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Originally published Friday, July 20, 2012 at 11:25 AM

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NHTSA: Traffic deaths shoot up 13.5 percent

Traffic deaths soared 13.5 percent in the first quarter of the year compared to the same period last year, and the number of deaths per miles driven also rose significantly, according to preliminary government estimates released Friday.

Associated Press

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WASHINGTON —

Traffic deaths soared 13.5 percent in the first quarter of the year compared to the same period last year, and the number of deaths per miles driven also rose significantly, according to preliminary government estimates released Friday.

An estimated 7,630 people died in motor vehicle crashes in the first three months of 2012, up from 6,720 deaths in the first quarter of last year, the National Highway Traffic Safety Administration said. It's not unusual for preliminary estimates to change, but revisions usually don't vary significantly.

If the estimate holds true, it would be the second largest year-to-year quarterly increase since the government began recording traffic fatalities in 1975. It would also run counter to historic declines in deaths over the past four years. In May, the safety administration, citing preliminary estimates, said total traffic deaths last year were the lowest in six decades, and the rate of deaths per miles driven was lower than at any time since 1921.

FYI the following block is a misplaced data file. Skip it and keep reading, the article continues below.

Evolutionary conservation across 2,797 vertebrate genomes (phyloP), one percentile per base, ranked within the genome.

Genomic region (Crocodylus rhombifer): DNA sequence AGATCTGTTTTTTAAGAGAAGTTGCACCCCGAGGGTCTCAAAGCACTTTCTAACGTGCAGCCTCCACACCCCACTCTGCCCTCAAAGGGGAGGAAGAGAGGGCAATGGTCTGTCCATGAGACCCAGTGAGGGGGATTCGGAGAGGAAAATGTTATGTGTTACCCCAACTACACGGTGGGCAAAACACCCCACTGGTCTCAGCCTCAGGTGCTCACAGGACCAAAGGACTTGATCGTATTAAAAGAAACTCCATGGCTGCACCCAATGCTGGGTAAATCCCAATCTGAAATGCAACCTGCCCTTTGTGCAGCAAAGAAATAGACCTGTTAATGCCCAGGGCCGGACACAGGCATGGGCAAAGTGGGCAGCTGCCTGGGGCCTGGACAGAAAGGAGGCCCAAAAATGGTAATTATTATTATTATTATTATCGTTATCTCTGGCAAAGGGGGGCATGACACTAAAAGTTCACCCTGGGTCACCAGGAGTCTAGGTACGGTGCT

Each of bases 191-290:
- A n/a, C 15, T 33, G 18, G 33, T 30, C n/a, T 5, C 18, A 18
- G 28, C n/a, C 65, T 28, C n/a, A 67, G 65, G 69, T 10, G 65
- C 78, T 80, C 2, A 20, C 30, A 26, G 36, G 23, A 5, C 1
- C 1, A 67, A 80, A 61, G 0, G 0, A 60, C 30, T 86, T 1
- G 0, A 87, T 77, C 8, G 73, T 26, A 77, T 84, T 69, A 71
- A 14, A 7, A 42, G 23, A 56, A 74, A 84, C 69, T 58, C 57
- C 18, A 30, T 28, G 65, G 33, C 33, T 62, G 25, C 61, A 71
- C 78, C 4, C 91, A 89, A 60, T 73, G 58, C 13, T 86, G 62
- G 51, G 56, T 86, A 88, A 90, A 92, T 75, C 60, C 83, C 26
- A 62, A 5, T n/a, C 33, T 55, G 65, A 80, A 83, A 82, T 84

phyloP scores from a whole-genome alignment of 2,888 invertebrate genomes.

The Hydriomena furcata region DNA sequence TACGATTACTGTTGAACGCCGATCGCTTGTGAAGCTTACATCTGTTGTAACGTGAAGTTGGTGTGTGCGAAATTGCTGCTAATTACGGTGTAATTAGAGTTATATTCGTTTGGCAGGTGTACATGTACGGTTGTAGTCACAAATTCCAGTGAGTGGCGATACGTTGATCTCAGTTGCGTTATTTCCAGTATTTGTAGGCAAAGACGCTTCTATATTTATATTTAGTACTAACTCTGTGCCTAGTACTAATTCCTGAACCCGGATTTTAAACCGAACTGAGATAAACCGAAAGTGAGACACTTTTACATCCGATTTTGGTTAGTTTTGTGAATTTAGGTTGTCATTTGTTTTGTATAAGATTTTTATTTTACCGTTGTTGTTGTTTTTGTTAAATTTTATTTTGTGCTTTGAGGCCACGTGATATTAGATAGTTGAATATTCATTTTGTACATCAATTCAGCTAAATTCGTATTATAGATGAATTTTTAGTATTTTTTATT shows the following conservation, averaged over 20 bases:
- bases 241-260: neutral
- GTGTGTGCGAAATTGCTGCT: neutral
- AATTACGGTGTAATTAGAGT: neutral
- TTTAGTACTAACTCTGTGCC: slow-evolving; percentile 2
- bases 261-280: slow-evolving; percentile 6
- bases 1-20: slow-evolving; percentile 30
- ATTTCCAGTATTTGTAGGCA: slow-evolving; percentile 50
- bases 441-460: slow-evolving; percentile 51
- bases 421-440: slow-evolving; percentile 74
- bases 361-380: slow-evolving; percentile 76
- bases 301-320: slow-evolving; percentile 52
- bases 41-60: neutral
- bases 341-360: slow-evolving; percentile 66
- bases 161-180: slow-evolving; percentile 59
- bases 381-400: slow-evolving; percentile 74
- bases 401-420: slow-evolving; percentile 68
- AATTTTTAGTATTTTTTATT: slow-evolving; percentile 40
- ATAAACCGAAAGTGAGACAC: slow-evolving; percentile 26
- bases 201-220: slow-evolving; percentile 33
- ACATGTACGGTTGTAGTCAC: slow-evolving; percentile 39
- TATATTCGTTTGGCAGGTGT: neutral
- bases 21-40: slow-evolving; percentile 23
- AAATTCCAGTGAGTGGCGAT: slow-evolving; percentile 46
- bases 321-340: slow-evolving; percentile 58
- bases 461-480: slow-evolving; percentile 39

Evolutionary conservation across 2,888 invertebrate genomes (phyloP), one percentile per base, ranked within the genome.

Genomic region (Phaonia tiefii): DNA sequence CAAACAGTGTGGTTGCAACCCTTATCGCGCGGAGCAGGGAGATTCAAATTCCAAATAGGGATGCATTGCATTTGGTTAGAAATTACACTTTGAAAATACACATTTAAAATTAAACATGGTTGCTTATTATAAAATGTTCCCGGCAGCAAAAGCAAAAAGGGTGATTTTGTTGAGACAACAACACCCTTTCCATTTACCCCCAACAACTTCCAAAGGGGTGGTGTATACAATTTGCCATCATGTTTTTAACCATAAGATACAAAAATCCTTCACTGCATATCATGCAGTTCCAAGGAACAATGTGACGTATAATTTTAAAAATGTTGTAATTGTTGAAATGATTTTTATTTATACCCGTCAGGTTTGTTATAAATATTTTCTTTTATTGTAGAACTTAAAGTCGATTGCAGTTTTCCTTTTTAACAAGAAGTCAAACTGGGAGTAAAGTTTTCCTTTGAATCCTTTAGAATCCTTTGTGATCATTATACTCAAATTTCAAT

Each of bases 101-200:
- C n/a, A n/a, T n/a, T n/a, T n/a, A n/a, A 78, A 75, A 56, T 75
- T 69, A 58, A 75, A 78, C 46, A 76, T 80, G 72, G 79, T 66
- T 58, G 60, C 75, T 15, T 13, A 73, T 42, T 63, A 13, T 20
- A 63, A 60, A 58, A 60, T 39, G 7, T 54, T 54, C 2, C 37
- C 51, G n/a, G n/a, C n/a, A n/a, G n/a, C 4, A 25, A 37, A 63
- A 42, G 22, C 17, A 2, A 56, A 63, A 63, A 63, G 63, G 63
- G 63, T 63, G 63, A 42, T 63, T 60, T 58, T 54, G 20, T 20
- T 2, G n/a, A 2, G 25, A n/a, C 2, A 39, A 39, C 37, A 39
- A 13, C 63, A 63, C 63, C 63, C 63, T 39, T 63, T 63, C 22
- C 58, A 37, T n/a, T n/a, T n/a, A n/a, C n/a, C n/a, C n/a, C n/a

That rate was back up in the first quarter of this year at 1.1 deaths per 100 million vehicle miles traveled compared to .98 fatalities in the first three months of 2011. Less dramatically, the number of miles driven by motorists also increased by 1.4 percent during the period.

The safety administration didn't offer any explanation for why fatalities would have risen so markedly, but safety experts said a recovering economy and unusually mild winter may have been a factor. People drive more in good weather, particularly motorcyclists, and when the economy is thriving.

"We are disappointed in the news, but not particularly surprised," Barbara Harsha, executive director of the Governors Highway Safety Association, said. "Unprecedented gains have been made since 2006 in reducing traffic deaths. So, from that low baseline, an increase is not unexpected."

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